Tensions Between Hamas and Fatah Rise as Dispute Over Unity Government Continues
A leading official of Palestinian Authority President Mahmoud Abbas’s Fatah movement has challenged a claim by Hamas that the unity government formed between the two factions in April has expired, claiming that there was never any agreement that the unity government would last only six months.
Faisal Abu Shahla said that the unity government was assigned to carry out a number of tasks, including holding elections, “within at least six months,” but that it was never agreed that the government term would end if it did not complete those tasks within that time frame.
“If the Hamas movement has retracted the reconciliation agreement and the termination of rivalry, that is a different case,” Abu Shahla said, according to the Palestinian Ma’an News Agency.
Hamas spokesman Sami Abu Zuhri said that the six-month mandate of the national consensus government had ended.
Any decision on whether the government should be disbanded or continued or be reshuffled must be made only through national dialogue and consensus, Abu Zuhri said.
Hamas “isn’t interested in incitement, but rather seeks to maintain national unity,” he said.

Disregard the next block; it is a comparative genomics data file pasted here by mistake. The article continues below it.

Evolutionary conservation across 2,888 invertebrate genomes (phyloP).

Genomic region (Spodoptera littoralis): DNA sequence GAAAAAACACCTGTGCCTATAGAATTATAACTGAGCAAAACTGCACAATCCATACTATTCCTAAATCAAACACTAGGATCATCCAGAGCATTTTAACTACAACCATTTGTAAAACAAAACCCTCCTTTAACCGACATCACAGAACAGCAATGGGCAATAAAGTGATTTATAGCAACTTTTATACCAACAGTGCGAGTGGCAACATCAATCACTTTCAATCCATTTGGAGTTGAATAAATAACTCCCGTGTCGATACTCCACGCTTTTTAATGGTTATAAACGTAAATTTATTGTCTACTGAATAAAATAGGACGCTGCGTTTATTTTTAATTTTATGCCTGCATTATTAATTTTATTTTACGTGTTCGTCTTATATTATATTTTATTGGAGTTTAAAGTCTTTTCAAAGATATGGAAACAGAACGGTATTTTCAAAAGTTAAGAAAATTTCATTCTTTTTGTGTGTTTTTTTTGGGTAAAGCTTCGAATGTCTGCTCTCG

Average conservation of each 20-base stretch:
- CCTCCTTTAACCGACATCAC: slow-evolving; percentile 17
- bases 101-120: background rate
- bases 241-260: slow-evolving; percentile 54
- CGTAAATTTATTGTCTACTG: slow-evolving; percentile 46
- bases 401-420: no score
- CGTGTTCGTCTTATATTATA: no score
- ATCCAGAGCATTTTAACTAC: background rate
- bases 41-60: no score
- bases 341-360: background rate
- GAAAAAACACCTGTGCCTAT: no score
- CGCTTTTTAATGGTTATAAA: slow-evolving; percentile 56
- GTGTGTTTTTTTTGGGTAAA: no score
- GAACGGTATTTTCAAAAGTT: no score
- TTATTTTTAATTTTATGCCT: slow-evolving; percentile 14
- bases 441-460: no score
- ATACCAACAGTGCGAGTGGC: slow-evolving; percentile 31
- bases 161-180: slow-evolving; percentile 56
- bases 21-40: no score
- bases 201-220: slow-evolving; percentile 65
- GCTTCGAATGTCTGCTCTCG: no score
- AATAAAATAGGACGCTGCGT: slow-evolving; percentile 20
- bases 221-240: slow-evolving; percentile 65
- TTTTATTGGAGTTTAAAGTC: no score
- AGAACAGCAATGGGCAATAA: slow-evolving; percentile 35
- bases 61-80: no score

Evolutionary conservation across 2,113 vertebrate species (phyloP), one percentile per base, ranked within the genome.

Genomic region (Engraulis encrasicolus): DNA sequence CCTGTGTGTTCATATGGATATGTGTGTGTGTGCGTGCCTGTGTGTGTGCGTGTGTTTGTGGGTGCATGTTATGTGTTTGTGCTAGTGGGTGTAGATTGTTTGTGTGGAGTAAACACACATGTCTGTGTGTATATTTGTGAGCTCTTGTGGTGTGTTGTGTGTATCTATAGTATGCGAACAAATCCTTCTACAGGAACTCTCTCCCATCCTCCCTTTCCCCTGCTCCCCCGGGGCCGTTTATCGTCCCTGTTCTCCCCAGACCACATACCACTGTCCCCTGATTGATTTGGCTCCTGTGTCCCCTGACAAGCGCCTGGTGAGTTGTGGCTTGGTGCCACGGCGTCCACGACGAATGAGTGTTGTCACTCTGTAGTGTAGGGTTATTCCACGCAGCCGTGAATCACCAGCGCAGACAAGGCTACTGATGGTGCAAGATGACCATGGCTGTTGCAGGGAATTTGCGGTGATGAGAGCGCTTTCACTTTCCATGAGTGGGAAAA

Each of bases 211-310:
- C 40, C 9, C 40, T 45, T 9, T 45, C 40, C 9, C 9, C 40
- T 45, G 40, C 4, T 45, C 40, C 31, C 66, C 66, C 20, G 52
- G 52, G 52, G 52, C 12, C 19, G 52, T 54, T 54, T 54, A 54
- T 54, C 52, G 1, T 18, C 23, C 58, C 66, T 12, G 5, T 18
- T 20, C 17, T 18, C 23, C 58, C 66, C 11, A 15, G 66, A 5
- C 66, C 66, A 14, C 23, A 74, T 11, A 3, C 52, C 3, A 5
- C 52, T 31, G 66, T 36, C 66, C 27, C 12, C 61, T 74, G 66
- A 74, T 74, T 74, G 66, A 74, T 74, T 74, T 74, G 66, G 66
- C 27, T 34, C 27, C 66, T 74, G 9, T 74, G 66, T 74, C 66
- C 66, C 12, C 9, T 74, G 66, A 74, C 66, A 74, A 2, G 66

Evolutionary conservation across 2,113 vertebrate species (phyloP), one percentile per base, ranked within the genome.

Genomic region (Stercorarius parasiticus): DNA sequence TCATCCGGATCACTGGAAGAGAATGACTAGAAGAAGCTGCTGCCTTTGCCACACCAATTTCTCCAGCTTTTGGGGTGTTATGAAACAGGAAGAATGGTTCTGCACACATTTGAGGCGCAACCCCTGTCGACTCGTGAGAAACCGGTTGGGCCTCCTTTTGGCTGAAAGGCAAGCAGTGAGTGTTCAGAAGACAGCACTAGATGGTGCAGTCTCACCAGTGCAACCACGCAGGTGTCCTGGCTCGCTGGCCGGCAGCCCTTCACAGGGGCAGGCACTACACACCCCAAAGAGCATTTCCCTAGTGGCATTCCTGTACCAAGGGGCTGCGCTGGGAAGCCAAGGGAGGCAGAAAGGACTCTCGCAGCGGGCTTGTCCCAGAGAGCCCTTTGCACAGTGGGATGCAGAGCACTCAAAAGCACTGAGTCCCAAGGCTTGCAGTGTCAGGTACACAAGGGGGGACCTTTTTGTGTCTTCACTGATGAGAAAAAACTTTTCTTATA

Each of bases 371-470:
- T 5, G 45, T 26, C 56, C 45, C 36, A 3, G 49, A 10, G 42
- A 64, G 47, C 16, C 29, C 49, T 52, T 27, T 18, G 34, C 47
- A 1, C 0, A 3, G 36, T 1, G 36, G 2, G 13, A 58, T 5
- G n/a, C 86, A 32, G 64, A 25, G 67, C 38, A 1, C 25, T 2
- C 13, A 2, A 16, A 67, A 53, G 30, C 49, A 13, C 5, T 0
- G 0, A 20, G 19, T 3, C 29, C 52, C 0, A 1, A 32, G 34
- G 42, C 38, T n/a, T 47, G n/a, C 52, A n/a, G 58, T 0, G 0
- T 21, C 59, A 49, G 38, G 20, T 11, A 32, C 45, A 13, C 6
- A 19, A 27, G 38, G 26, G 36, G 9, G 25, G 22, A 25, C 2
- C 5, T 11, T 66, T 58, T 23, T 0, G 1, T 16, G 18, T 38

The Ma’an report also observed that “the Hamas movement has repeatedly condemned and denied responsibility for bomb attacks on Nov. 7, which damaged Fatah members vehicles and houses in Gaza but caused no injuries. It also shirked responsibility for the cancellation of a ceremony planned in Gaza to commemorate the 10th anniversary of [PLO Leader Yasser] Arafat’s death. The movement said it could not provide security forces for the Arafat commemoration given that the PA had not paid Gaza security officers for months in the wake of the unity deal.”
Tensions between Hamas and Fatah, who fought a vicious civil war in Gaza in 2007, have not been eased by the unity government. Over the last fortnight, dozens of Hamas supporters in the West Bank have been arrested following accusations of a plot organized from Turkey to destabilize the PA. In one incident, 30 mainly Hamas operatives were arrested in a period of 72 hours on suspicion of planning terrorist attacks against Israel.
Towards the end of the war in Gaza over the summer, Abbas met with Hamas leader Khaled Mashaal in Doha, under the auspices of Qatar, the main financial backer of the Islamist terror organization. The meeting was said to be extremely tense, with Abbas, citing Israeli sources, accusing Mashaal of organizing a coup against him. When Mashaal denied the claim, Abbas replied – according to a report in the Beirut-based, pro-Iranian Al Akhbar newspaper, which said it had obtained a transcript of the meeting – “I believe Israel’s reports.”